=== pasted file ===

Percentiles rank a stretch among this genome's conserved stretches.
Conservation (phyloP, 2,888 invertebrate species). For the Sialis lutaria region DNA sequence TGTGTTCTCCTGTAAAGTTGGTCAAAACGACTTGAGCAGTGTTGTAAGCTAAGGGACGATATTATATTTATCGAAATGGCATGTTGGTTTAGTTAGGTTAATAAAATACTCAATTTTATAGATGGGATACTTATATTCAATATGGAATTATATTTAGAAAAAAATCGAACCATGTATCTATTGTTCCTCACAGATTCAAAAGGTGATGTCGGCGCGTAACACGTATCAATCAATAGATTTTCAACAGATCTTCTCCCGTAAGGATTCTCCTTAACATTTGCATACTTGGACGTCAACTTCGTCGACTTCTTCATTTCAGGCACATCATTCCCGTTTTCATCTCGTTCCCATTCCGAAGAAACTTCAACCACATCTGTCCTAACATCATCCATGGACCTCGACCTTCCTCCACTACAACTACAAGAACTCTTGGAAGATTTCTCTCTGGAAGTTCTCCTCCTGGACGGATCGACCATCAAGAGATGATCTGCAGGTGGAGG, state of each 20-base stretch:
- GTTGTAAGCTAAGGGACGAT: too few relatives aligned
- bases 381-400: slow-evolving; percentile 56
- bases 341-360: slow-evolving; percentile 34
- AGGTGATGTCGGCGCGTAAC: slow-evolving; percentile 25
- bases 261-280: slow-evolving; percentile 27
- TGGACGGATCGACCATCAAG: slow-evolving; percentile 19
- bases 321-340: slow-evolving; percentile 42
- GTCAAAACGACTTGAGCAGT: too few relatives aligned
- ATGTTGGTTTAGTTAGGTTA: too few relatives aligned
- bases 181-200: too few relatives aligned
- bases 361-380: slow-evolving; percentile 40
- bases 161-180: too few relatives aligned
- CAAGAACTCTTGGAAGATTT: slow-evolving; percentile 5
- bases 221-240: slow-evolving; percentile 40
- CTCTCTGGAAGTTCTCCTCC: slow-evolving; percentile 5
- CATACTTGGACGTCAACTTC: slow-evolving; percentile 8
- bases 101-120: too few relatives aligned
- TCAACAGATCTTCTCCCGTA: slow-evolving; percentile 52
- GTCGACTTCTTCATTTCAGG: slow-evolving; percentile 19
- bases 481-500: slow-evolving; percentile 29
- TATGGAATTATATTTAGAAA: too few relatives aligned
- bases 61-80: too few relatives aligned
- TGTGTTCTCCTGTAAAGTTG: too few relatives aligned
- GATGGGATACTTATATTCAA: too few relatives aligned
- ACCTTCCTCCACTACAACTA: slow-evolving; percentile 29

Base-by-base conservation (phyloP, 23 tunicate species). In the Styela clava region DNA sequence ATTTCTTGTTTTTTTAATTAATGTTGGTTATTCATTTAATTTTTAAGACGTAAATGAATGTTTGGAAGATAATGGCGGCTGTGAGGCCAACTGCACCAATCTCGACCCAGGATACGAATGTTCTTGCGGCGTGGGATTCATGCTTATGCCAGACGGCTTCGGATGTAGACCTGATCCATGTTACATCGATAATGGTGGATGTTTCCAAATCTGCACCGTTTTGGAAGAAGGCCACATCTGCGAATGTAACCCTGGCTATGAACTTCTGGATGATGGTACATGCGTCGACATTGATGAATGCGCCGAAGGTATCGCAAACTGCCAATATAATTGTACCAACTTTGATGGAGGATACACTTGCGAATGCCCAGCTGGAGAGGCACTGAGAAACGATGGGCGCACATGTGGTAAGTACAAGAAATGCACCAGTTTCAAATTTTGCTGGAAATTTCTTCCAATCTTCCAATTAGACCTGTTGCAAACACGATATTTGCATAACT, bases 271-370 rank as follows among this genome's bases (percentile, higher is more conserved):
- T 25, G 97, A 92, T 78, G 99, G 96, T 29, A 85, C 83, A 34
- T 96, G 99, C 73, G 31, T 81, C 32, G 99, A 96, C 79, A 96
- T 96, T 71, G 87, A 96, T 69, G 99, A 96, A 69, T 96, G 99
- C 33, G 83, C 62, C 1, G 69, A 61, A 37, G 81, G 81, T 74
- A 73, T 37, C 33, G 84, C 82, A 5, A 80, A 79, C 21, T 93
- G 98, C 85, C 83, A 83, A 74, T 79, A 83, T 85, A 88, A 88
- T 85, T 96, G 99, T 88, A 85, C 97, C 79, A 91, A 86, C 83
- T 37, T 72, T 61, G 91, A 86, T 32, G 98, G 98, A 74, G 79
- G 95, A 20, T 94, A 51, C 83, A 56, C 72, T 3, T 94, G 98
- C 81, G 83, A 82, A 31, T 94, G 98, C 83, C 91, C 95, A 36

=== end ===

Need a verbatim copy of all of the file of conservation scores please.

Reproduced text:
Percentiles rank a stretch among this genome's conserved stretches.
Conservation (phyloP, 2,888 invertebrate species). For the Sialis lutaria region DNA sequence TGTGTTCTCCTGTAAAGTTGGTCAAAACGACTTGAGCAGTGTTGTAAGCTAAGGGACGATATTATATTTATCGAAATGGCATGTTGGTTTAGTTAGGTTAATAAAATACTCAATTTTATAGATGGGATACTTATATTCAATATGGAATTATATTTAGAAAAAAATCGAACCATGTATCTATTGTTCCTCACAGATTCAAAAGGTGATGTCGGCGCGTAACACGTATCAATCAATAGATTTTCAACAGATCTTCTCCCGTAAGGATTCTCCTTAACATTTGCATACTTGGACGTCAACTTCGTCGACTTCTTCATTTCAGGCACATCATTCCCGTTTTCATCTCGTTCCCATTCCGAAGAAACTTCAACCACATCTGTCCTAACATCATCCATGGACCTCGACCTTCCTCCACTACAACTACAAGAACTCTTGGAAGATTTCTCTCTGGAAGTTCTCCTCCTGGACGGATCGACCATCAAGAGATGATCTGCAGGTGGAGG, state of each 20-base stretch:
- GTTGTAAGCTAAGGGACGAT: too few relatives aligned
- bases 381-400: slow-evolving; percentile 56
- bases 341-360: slow-evolving; percentile 34
- AGGTGATGTCGGCGCGTAAC: slow-evolving; percentile 25
- bases 261-280: slow-evolving; percentile 27
- TGGACGGATCGACCATCAAG: slow-evolving; percentile 19
- bases 321-340: slow-evolving; percentile 42
- GTCAAAACGACTTGAGCAGT: too few relatives aligned
- ATGTTGGTTTAGTTAGGTTA: too few relatives aligned
- bases 181-200: too few relatives aligned
- bases 361-380: slow-evolving; percentile 40
- bases 161-180: too few relatives aligned
- CAAGAACTCTTGGAAGATTT: slow-evolving; percentile 5
- bases 221-240: slow-evolving; percentile 40
- CTCTCTGGAAGTTCTCCTCC: slow-evolving; percentile 5
- CATACTTGGACGTCAACTTC: slow-evolving; percentile 8
- bases 101-120: too few relatives aligned
- TCAACAGATCTTCTCCCGTA: slow-evolving; percentile 52
- GTCGACTTCTTCATTTCAGG: slow-evolving; percentile 19
- bases 481-500: slow-evolving; percentile 29
- TATGGAATTATATTTAGAAA: too few relatives aligned
- bases 61-80: too few relatives aligned
- TGTGTTCTCCTGTAAAGTTG: too few relatives aligned
- GATGGGATACTTATATTCAA: too few relatives aligned
- ACCTTCCTCCACTACAACTA: slow-evolving; percentile 29

Base-by-base conservation (phyloP, 23 tunicate species). In the Styela clava region DNA sequence ATTTCTTGTTTTTTTAATTAATGTTGGTTATTCATTTAATTTTTAAGACGTAAATGAATGTTTGGAAGATAATGGCGGCTGTGAGGCCAACTGCACCAATCTCGACCCAGGATACGAATGTTCTTGCGGCGTGGGATTCATGCTTATGCCAGACGGCTTCGGATGTAGACCTGATCCATGTTACATCGATAATGGTGGATGTTTCCAAATCTGCACCGTTTTGGAAGAAGGCCACATCTGCGAATGTAACCCTGGCTATGAACTTCTGGATGATGGTACATGCGTCGACATTGATGAATGCGCCGAAGGTATCGCAAACTGCCAATATAATTGTACCAACTTTGATGGAGGATACACTTGCGAATGCCCAGCTGGAGAGGCACTGAGAAACGATGGGCGCACATGTGGTAAGTACAAGAAATGCACCAGTTTCAAATTTTGCTGGAAATTTCTTCCAATCTTCCAATTAGACCTGTTGCAAACACGATATTTGCATAACT, bases 271-370 rank as follows among this genome's bases (percentile, higher is more conserved):
- T 25, G 97, A 92, T 78, G 99, G 96, T 29, A 85, C 83, A 34
- T 96, G 99, C 73, G 31, T 81, C 32, G 99, A 96, C 79, A 96
- T 96, T 71, G 87, A 96, T 69, G 99, A 96, A 69, T 96, G 99
- C 33, G 83, C 62, C 1, G 69, A 61, A 37, G 81, G 81, T 74
- A 73, T 37, C 33, G 84, C 82, A 5, A 80, A 79, C 21, T 93
- G 98, C 85, C 83, A 83, A 74, T 79, A 83, T 85, A 88, A 88
- T 85, T 96, G 99, T 88, A 85, C 97, C 79, A 91, A 86, C 83
- T 37, T 72, T 61, G 91, A 86, T 32, G 98, G 98, A 74, G 79
- G 95, A 20, T 94, A 51, C 83, A 56, C 72, T 3, T 94, G 98
- C 81, G 83, A 82, A 31, T 94, G 98, C 83, C 91, C 95, A 36